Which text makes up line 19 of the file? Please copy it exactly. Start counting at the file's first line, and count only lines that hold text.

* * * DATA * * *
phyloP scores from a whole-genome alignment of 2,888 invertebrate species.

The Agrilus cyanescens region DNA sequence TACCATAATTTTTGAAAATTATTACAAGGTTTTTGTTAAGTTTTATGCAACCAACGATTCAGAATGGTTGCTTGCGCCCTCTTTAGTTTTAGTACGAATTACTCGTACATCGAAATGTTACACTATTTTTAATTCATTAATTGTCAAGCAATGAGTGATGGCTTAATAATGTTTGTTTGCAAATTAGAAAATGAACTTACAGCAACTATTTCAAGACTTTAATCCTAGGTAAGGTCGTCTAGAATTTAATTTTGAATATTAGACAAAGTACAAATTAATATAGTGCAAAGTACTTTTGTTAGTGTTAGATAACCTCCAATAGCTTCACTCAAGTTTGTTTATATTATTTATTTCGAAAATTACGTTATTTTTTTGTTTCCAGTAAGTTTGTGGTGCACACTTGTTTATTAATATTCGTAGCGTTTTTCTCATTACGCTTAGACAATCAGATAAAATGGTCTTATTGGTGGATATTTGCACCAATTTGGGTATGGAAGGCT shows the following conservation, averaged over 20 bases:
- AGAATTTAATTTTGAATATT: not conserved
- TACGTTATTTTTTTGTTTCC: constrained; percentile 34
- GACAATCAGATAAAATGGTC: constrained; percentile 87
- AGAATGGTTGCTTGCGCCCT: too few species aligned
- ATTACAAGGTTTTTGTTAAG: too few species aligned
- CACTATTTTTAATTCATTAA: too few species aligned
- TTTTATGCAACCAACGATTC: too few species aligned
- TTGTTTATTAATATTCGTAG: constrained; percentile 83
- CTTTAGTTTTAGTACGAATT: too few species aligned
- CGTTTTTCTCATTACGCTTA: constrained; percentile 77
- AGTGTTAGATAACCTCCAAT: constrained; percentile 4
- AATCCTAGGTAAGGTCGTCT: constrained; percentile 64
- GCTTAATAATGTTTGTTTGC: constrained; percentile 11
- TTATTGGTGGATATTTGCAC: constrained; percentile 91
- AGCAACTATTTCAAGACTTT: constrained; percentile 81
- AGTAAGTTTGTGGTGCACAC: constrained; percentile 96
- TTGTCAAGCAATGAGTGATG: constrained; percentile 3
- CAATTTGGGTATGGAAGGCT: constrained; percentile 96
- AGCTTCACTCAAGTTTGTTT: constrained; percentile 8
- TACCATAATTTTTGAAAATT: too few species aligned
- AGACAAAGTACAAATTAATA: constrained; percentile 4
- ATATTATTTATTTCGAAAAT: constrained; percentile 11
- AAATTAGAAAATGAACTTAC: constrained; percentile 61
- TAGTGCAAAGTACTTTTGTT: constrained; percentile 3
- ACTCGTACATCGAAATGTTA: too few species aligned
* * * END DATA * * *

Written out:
- TTGTCAAGCAATGAGTGATG: constrained; percentile 3